Nav: Home

Lab-made hormone may reveal secret lives of plants

January 22, 2018

A lab-designed hormone may unlock mysteries harbored by plants.

By developing a synthetic version of the plant hormone auxin and an engineered receptor to recognize it, Howard Hughes Medical Institute (HHMI) Investigator Keiko Torii and colleagues are poised to uncover plants' inner workings.

The new work, described January 22, 2018, in the journal Nature Chemical Biology, is "a transformative tool to understand plant growth and development," says Torii, a plant biologist at the University of Washington. That understanding may have big agricultural implications, raising the possibility, for instance, of a new way to ripen strawberries and tomatoes.

To plants, the hormone auxin is king. Among many other jobs, auxin helps sunflowers track sunlight, roots grow downward, and fruits ripen. This wide range of jobs, as well as the fact that every cell in a plant can both produce and detect auxin, makes it tricky to tease apart the hormone's various roles. "It's been a huge mystery as to how such a simple molecule can do so many different things," Torii says.

She and her colleagues set out to create a new way to study plants' responses to auxin by designing a lab-made version of the hormone that can be precisely controlled. Working with synthetic chemists in Japan, the researchers added a little bump to auxin's structure -- hydrocarbon rings that auxin doesn't normally contain. The researchers then tweaked plants' auxin receptor, a protein that sits on the outside of plant cells and detects auxin. This time, the researchers removed a bulky amino acid from the receptor, creating a perfect-sized hole that cradles the lab-made auxin. That simple switch, called a "bump and hole" strategy, "is really elegant, actually," Torii says.

Next, the researchers tested whether this matched set -- the synthetic auxin and the synthetic receptor -- could do the same jobs as the cells' natural auxin/receptor pair. The intricately designed system worked beautifully, experiments on roots showed.

Normally, roots exposed to auxin stop growing down, and instead grow sideways by activating stem cells that break out of the main root. Torii compares the process, called lateral root development, to aliens bursting through stomachs. After detecting synthetic auxin, Arabidopsis plants genetically engineered to produce the synthetic auxin receptor behaved just like normal - growing the same sideways baubles of root branches.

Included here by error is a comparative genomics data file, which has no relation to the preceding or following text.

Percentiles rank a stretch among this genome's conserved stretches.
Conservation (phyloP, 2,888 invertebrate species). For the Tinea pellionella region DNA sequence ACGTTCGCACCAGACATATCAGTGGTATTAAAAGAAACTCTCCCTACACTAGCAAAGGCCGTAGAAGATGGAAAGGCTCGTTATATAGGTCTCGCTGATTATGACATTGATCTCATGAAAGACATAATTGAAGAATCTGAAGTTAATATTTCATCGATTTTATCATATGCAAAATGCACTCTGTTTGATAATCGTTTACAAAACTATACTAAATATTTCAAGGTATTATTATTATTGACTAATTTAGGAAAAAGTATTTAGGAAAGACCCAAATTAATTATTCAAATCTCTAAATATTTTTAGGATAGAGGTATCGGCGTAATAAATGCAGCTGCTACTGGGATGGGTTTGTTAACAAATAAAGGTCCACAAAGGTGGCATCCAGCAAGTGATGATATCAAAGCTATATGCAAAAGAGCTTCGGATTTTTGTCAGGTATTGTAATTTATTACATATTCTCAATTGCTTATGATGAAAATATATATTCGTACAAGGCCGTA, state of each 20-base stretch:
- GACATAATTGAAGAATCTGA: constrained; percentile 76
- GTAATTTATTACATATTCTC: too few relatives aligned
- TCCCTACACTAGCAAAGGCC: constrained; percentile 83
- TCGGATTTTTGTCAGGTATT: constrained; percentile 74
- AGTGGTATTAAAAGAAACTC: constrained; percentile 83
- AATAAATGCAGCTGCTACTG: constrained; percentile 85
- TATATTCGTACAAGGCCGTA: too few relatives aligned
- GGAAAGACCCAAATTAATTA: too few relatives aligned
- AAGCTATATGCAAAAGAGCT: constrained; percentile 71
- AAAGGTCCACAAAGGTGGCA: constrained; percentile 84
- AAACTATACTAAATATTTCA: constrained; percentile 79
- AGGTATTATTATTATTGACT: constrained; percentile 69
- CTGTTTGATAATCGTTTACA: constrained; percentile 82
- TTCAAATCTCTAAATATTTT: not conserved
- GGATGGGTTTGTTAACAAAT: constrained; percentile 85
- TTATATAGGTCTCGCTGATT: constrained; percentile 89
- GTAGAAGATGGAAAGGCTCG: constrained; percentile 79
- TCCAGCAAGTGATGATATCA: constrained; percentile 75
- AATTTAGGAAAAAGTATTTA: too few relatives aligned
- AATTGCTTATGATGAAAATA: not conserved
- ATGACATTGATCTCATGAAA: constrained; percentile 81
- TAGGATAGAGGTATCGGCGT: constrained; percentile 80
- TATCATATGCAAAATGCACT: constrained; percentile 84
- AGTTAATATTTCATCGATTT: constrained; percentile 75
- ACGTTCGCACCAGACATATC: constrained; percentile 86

What's more, roots that didn't have the synthetic auxin receptor were essentially "blind" to synthetic auxin, proof that the artificial hormone is detected by only the artificial receptor. Torii and her colleagues call this switch to synthetic auxin "chemical hijacking" -- a well-controlled takeover that will now allow researchers to tease apart the tangled web of auxin's jobs in plants.

With their system up and running, the researchers tested a long-standing question in plant biology. Scientists knew that germinating seedlings use auxin to grow quickly. But the identity of the exact receptor that allows this process to happen wasn't settled.

The scientific community had a suspect in mind. Torii's team produced a plant that lacked an auxin receptor called TIR1, and instead possessed a synthetic version. When exposed to artificial auxin, these seedlings began to grow rapidly, behaving exactly as if they had the normal receptor. The results suggest that seed elongation does indeed happen through the TIR1 receptor.

Other fundamental scientific questions can be addressed with this system, Torii says, such as auxin's role in corn ripening and in opening the stomata, the structures that let plants breathe.

One day, synthetic auxin might even find a place in agriculture. Auxin is currently sprayed on fruits to hasten ripening. But in high concentrations, the hormone can act as a plant-killing herbicide. Fruits engineered to carry the synthetic receptor could be ripened with the synthetic auxin hormone, Torii says, eliminating the need to spray auxin indiscriminately. But, she cautions, much more testing needs to be done before a synthetic hormone system can be used for growing food.
-end-
Naoyuki Uchida et al. "Chemical hijacking of auxin signaling with an engineered auxin-TIR1 pair." Nature Chemical Biology. Published online January 22, 2018. doi: 10.1038/nchembio.2555.

Howard Hughes Medical Institute

Related Plants Articles:

Transgenic plants against malaria
Scientists have discovered a gene that allows to double the production of artemisinin in the Artemisia annua plant.